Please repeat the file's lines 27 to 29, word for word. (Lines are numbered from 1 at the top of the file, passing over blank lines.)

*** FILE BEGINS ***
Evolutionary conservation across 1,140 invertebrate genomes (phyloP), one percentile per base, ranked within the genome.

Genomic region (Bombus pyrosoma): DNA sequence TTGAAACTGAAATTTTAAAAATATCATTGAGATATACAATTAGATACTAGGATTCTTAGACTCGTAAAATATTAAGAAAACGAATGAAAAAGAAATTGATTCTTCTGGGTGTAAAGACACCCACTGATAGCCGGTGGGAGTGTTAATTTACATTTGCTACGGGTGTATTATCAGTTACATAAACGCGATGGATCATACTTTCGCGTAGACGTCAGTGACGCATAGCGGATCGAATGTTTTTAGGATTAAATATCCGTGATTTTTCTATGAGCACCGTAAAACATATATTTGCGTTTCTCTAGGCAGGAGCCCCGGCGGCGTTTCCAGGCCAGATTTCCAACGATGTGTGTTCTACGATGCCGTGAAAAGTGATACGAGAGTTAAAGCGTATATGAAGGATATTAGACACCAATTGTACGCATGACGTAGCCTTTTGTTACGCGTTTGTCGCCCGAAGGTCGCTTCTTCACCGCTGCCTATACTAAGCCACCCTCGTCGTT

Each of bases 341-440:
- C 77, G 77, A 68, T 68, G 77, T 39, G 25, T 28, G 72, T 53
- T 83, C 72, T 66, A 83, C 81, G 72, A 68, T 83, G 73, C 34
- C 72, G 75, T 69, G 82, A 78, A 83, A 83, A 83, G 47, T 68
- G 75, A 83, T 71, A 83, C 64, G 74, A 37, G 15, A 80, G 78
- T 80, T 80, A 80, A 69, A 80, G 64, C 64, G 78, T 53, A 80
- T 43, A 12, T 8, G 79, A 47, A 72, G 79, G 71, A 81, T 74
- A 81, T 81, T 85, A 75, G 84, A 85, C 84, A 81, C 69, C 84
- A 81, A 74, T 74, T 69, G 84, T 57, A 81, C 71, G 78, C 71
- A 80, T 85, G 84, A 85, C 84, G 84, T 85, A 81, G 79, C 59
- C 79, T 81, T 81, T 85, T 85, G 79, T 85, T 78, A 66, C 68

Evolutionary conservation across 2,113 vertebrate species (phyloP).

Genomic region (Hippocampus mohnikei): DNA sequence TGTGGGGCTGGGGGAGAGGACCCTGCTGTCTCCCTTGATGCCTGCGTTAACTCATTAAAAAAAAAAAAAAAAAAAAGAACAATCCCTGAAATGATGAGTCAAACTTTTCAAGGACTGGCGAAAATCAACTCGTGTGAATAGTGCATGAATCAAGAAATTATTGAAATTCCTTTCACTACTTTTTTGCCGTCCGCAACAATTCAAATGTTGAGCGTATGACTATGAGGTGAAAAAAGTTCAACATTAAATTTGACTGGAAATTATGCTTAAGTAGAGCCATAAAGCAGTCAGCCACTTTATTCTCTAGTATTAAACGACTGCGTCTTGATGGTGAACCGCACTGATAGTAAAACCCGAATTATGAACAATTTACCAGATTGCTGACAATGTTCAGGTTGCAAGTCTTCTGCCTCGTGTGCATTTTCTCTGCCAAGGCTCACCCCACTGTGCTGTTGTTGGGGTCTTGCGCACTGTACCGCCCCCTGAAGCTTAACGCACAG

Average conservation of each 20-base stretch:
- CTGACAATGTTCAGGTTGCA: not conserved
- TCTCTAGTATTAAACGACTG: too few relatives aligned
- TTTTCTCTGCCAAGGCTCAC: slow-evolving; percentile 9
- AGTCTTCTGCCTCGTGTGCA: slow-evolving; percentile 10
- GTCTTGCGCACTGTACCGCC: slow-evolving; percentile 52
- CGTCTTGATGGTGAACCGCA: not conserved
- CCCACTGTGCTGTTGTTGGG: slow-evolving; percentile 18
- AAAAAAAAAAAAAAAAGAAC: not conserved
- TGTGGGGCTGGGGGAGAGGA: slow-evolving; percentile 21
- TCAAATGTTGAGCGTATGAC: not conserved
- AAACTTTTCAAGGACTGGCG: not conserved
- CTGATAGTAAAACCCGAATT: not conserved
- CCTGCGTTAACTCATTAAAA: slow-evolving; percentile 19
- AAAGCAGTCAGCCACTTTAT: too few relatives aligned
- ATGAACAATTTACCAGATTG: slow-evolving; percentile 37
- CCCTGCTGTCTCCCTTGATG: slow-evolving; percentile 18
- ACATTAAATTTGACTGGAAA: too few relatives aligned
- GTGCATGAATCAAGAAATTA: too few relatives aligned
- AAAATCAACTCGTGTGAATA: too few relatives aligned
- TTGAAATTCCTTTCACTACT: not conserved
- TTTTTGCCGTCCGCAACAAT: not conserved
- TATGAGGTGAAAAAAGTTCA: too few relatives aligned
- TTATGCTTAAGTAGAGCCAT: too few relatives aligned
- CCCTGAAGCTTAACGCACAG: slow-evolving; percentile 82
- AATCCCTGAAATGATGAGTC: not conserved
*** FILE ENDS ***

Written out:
- AAACTTTTCAAGGACTGGCG: not conserved
- CTGATAGTAAAACCCGAATT: not conserved
- CCTGCGTTAACTCATTAAAA: slow-evolving; percentile 19